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The Stars Failed To Show Up

Joe Pavelski before the game
Glenn James/NHLI via Getty Images

If the Dallas Stars arrive at their building tonight ready to play Game 6, I hope the cleaning crew lets them down easy. Because in a must-win conference final contest on Monday night, after a couple of invigorating wins with their backs against the wall, the team from Texas just disappeared. From the moment the puck dropped, the Golden Knights looked like they were running shooting drills in practice, so irrelevant were the guys in the green jerseys. They put goal after goal through Jake Oettinger with nothing even resembling a response from the home team, until they punched their ticket to a climactic series against the Panthers with a 6-0 final. Maybe the Stars just forgot what day it was.

The eye test and the harder numbers achieved perfect synchronicity in this one. Rarely is an expected goals chart even a small fraction as exciting as the live action, but I can't help but feel stunned by this simple representation of the game's first 20 minutes. It looks like a graph of PS2 sales vs. N-Gage sales. Remember: Dallas had to win this game!

Source: Money Puck

But even if you think the phrase "expected goals" means life milestones like "get married and buy a house," it was plain to everyone from God on down that the Stars were manhandled. On this opening goal from William Carrier, look at how many Dallas men were forced to play with their backs turned, facing their own net, while the Knights relentlessly pursued the puck.

And on Vegas's third goal, 14 minutes in, enjoy how quickly and easily they moved from one end to the other, as the Stars defense offered up only the flimsiest resistance. Please, I'm begging you to remember: DALLAS HAD TO WIN THIS GAME.

Jonathan Marchessault stabbed the Stars' prone corpse with another goal midway through the second, and the losers didn't even make a token effort at a comeback. In the nine-and-a-half minutes between that blow and the next intermission, Dallas didn't put a single shot on goal. Apparently, they were too tired.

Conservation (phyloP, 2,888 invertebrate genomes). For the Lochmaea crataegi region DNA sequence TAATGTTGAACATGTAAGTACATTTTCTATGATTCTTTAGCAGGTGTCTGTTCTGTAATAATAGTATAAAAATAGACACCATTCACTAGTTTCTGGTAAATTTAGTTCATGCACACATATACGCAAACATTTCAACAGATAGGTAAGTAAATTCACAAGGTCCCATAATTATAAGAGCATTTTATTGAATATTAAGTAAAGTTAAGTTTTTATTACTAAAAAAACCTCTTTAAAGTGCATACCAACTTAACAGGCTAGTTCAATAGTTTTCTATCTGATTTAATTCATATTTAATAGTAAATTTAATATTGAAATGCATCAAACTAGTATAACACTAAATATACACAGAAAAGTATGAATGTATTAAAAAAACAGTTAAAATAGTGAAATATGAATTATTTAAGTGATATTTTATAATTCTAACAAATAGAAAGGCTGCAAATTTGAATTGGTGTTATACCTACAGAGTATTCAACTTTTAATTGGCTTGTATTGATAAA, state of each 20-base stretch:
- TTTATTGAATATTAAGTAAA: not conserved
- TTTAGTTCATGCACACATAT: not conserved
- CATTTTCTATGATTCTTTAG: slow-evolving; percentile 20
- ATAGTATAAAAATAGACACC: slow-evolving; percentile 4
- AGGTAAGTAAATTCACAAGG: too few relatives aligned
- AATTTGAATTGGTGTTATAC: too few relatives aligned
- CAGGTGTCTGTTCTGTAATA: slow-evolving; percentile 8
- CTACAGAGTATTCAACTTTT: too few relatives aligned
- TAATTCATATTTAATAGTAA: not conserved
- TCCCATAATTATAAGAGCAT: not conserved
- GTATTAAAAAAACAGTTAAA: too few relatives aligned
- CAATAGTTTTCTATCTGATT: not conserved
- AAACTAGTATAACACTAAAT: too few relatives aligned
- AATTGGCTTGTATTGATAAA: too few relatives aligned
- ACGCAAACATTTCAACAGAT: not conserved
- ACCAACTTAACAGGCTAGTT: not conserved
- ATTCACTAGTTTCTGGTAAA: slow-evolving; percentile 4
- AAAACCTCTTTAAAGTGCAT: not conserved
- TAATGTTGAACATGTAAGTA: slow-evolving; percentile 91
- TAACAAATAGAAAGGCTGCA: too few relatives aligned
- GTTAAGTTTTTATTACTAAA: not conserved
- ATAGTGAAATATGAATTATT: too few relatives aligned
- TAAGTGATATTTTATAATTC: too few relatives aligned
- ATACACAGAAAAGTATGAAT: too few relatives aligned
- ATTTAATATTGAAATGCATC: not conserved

“It was a case of Vegas went to another level and maybe one too many nights of us going to the well in an elimination game,” head coach Pete DeBoer said, by way of explanation. “That was our fourth [elimination game]. I don’t think Vegas has played one yet. Every time you go to an elimination game, it takes a toll—physically, mentally. It’s hard to refill that tank over and over again. I just didn’t think there was a lot left tonight.”

“It was probably my easiest game of the playoffs so far,” Vegas creaseman Adin Hill said afterward.

I started this game kind of hoping the Stars would maintain their new lease on life, if not in this series, then at least with one more run next year. Over the past couple seasons, they looked like a franchise stuck between two windows. Half of their roster was emerging young talents like Oettinger, Jason Robertson, and Roope Hintz, while the other half was former all-stars closer to the end than the beginning, like Jamie Benn, Tyler Seguin, Joe Pavelski, and Ryan Suter. Coming off a missed postseason in 2021 and a first-round exit as a seven-seed in 2022, Dallas's veterans seemed to be dragging the team down faster than the kids could lift it up. But this was a year where everything clicked. Robertson and Hintz hit new career highs with 46 goals and 75 points, respectively, while rookie forward Wyatt Johnston emerged to contribute 24 goals, plus a few especially critical ones in the playoffs. Meanwhile, players like Benn and Pavelski fought off the passing of time. Jamie's 33 goals were his most since 2017–18, while Joe, grinding for that elusive Cup, scored nine in the playoffs after 28 on the year.

The Stars, though they're feeling a bit of cap heat, should get one more season out of mostly this same roster before Pavelski possibly calls it quits and GM Jim Nill will definitely have to initiate a more serious makeover. Watching them play this spring, where their squad looked top-to-bottom strong and could win even if some of them had bad nights, it wasn't too hard to get sentimental about their chances of leading a chaotic, parity-mad Western Conference. But even though almost every hockey team's run ends in a tough loss, the sheer atrociousness of this performance feels, at least now, gloomy enough to block out even the sunniest view of the Stars' future. If everyone doesn't suddenly age at all once, Dallas should be a contender and a fun team to watch in 2024. But nobody deserves to see whomever these guys were on Monday night ever again.

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